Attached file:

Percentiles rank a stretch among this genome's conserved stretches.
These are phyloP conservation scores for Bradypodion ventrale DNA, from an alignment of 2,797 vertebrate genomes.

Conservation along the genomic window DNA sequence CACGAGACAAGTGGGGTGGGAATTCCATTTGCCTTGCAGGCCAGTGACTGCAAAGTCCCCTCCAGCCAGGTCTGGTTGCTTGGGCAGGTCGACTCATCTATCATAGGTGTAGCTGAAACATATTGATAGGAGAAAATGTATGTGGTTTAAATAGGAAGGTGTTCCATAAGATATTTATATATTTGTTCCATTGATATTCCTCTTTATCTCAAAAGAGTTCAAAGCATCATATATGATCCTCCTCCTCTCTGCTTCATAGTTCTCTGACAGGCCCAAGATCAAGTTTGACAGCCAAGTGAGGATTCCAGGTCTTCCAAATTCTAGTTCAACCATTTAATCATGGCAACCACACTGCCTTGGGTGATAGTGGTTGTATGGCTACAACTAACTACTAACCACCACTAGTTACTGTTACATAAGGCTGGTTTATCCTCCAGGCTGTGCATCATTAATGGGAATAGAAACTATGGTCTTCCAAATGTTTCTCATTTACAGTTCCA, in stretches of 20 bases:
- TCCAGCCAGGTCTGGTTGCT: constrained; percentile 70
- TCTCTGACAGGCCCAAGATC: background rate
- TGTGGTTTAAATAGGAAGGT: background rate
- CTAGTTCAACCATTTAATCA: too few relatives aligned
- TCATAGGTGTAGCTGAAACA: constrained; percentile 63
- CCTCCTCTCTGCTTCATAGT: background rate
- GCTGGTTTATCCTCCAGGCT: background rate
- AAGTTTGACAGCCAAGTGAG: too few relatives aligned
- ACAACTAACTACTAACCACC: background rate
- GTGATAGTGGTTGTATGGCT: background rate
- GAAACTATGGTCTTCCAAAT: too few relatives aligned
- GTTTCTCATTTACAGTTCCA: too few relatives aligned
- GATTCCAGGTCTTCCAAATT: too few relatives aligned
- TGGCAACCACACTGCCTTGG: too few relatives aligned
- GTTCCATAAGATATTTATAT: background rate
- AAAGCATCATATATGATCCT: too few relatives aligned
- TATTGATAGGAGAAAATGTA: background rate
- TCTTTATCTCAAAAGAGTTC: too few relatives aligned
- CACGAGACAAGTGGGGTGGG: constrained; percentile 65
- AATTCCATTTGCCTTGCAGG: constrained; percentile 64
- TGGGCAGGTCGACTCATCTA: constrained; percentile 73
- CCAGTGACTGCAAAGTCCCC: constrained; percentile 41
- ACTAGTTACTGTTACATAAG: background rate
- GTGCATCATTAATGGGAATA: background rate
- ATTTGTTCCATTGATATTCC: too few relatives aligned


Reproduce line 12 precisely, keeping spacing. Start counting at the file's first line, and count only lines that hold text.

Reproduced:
- ACAACTAACTACTAACCACC: background rate